She pounded the door. “Ayyo! Are you trapping me?” she said aloud. “What crime have I committed?”

Her sobbing stopped a few minutes later as she collapsed.

She could hear the man saying something in a soft, kind voice. She could only make sense of a few words:

“Long ago, in winter, a bird was trapped in my bedroom. It was tawny, with a mix of yellow. The same colour as your sari. It tried to break the window glass with its beak. It flapped its wings on the glass trying to break it! And finally? It dropped to the ground. I stamped on it and crushed it under my shoe.”

Then, after a prolonged silence, he asked: “Do you know what the scent of death is?”

She looked at him slowly opening her eyes but couldn’t move her tongue.

“Who else but she would know the various scents of death? The odour of oozing sores, the sweet fragrance of orchards, the heady scent of sandalwood…”

It was not that she did not have an answer for him. Death has more than one scent. Who else but she would know the various scents of death? The odour of oozing sores, the sweet fragrance of orchards, the heady scent of sandalwood… In a dark, narrow room, lying on a mattress spread on the bare floor, her Amma had said in a voice that held no trace of dignity, “I am not well, my dear…. Not that it’s painful…yet, am not well.”

In the sores on Amma’s feet, white, fat maggots squirmed. Yet, Amma had said, “It’s not painful….”

Then her father. When her diabetic father suffered a stroke, she felt as if a breeze from the orchards had arrived in his room. Thus, the scent which spread in that room was sweet…. That, too, was death….

She felt like saying all this to him. But the power of her tongue had failed.

“You don’t know, do you? Let me tell you. Death has a scent of bird feathers. You will soon experience it. Do you want it now? What is your favourite time? At a moment when this world lies naked without shame beneath the sun looking down from overhead? Or at dusk? What kind of a woman are you? Courageous? Cowardly?”

He stood up and walked towards her.

“Please let me go. I had not planned to come here.”

“You are lying. So many times, you have planned to come here. So many times, you have yearned for a very comforting death! Aren’t you like a river rushing to the sea? Tell me! Don’t you wish to experience that unending caress?”

“Who are you?”

She got up. She thought his fingers had a macabre attraction.

“Haven’t you seen me?”


“I have come near you many times. Once, when you were eleven years old, suffering from jaundice, unable to even raise your head. At that time, one day, when your mother opened the window, you said, ‘Amma! I see yellow flowers. I see yellow oleander leaves. Yellow everywhere….’ Do you remember that?”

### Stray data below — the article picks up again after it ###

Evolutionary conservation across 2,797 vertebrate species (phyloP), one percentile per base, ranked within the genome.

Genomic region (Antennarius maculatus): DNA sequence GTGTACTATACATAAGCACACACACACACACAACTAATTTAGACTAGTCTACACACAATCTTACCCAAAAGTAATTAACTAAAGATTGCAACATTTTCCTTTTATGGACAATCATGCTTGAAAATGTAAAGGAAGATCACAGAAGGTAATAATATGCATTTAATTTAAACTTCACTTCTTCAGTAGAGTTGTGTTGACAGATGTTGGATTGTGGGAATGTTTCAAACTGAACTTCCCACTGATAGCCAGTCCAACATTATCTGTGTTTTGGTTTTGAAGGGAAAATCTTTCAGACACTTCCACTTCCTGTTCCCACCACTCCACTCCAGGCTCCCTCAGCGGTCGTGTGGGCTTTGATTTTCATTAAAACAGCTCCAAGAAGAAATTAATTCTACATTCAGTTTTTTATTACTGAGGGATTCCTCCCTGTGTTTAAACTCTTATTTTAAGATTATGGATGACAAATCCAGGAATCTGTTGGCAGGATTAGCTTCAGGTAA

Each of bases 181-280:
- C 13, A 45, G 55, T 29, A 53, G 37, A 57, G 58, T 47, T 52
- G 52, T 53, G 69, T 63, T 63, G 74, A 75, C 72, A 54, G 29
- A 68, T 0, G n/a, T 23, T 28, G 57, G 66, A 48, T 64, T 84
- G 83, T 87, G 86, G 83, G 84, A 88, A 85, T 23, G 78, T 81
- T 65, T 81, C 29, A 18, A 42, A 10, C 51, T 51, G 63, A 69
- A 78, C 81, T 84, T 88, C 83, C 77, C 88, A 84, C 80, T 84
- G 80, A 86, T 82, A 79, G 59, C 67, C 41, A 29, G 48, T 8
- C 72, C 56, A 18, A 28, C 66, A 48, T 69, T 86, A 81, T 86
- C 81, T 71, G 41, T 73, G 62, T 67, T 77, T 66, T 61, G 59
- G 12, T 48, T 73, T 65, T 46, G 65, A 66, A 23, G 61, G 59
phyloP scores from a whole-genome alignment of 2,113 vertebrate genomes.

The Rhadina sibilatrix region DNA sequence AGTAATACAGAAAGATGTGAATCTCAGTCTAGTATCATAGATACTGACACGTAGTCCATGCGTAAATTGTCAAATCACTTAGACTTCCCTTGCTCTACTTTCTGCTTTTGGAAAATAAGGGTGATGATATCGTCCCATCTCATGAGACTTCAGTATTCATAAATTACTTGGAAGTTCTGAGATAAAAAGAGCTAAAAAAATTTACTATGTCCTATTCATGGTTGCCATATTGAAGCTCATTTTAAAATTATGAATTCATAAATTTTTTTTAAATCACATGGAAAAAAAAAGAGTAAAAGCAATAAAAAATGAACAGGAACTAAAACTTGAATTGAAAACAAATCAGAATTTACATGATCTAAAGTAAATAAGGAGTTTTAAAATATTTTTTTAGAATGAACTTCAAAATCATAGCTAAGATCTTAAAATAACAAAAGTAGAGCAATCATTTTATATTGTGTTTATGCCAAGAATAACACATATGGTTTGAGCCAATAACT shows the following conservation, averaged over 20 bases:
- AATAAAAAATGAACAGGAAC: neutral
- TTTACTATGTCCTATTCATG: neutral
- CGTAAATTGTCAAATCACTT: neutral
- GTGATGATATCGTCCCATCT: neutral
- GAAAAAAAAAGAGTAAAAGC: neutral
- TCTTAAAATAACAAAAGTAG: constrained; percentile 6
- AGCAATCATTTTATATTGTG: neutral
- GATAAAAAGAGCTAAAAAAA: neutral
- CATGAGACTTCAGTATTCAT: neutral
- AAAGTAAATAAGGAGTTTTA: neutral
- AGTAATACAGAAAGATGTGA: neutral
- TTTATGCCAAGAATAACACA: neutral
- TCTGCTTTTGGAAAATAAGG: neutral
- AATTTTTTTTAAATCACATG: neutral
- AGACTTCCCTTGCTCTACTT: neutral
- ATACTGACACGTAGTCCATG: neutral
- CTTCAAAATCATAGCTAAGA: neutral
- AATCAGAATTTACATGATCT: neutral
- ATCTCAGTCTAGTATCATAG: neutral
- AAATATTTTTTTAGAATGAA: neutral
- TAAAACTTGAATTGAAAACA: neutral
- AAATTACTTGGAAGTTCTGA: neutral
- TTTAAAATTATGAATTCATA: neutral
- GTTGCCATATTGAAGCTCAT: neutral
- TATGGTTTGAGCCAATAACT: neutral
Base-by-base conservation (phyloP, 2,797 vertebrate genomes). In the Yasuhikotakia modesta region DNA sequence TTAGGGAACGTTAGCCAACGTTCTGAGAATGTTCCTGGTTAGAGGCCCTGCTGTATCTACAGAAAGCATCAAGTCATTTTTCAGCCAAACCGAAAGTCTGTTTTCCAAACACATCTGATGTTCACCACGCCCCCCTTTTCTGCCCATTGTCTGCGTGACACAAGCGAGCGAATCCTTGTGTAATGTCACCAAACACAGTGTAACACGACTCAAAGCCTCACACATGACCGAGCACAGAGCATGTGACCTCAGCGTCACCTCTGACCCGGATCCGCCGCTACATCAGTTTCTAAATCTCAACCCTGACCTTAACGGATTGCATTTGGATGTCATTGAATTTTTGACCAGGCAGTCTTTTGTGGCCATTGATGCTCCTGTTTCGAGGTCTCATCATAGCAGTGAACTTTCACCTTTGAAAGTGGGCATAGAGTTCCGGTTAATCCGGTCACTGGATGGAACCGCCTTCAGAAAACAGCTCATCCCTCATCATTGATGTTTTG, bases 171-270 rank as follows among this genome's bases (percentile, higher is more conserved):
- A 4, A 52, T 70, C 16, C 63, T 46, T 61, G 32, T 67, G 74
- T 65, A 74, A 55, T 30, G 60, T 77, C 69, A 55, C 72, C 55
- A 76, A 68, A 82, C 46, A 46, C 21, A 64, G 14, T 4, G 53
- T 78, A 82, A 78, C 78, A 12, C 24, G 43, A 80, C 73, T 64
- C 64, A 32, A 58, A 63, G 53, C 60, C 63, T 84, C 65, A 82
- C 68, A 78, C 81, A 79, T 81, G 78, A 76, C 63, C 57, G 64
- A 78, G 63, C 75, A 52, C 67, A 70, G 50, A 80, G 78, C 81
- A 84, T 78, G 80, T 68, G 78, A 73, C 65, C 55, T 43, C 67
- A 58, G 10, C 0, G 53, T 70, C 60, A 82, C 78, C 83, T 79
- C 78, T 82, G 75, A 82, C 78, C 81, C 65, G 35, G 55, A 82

She nodded.

“I was standing among those yellow flowers which only you could see, to hold your hand and to take you to the place you were supposed to reach….. But at that time you knew nothing about my love. You did not know that I am your guide—everyone’s, for that matter….”

“Love? Is this love?”

“Yes. Only I can show you the perfection of love. You will offer me as oblation everything you have, one after another…. Your red lips, your dancing eyes… all of your beautiful body. You will surrender each and every follicle of your hair. You will own nothing but will become everything: you will be in the roar of the sea; in the ancient trees on which new buds shoot up after winter. When seeds in labour sob underneath you, your weeping will also rise along with those sobs. You will turn into wind; you will turn into raindrops. You will become grains of mud. You will become the beauty of this world….”

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She rose and stood steady. Feeling no fatigue at all, she said with a newfound courage: “All this may be correct. But you have got the wrong person. It’s not yet time for my death. I am twenty-seven and a married woman. I am a mother. My time has not yet come. I came here in search of a job. It will be around twelve-thirty or so now. Let me return home.”

The man didn’t utter a word. He opened the door and gave her permission to leave. She hurriedly walked out of the door in search of a lift. She felt that her footsteps were reverberating all over the lobby.

She stopped when she reached the lift. The peon who operated it was not there. Yet she got into the lift, closed the door, and pressed the button. It suddenly shot up, with a crashing sound. She felt that she was in the sky and that thunder was rolling. That’s when she saw the board in the lift.

“This lift has broken down. Danger!”

Suddenly, it was dark everywhere. A resounding, roaring darkness she could never leave.

Selected by Mini Krishnan

Reproduced courtesy of Aleph Book Company

Illustrations by Siddharth Sengupta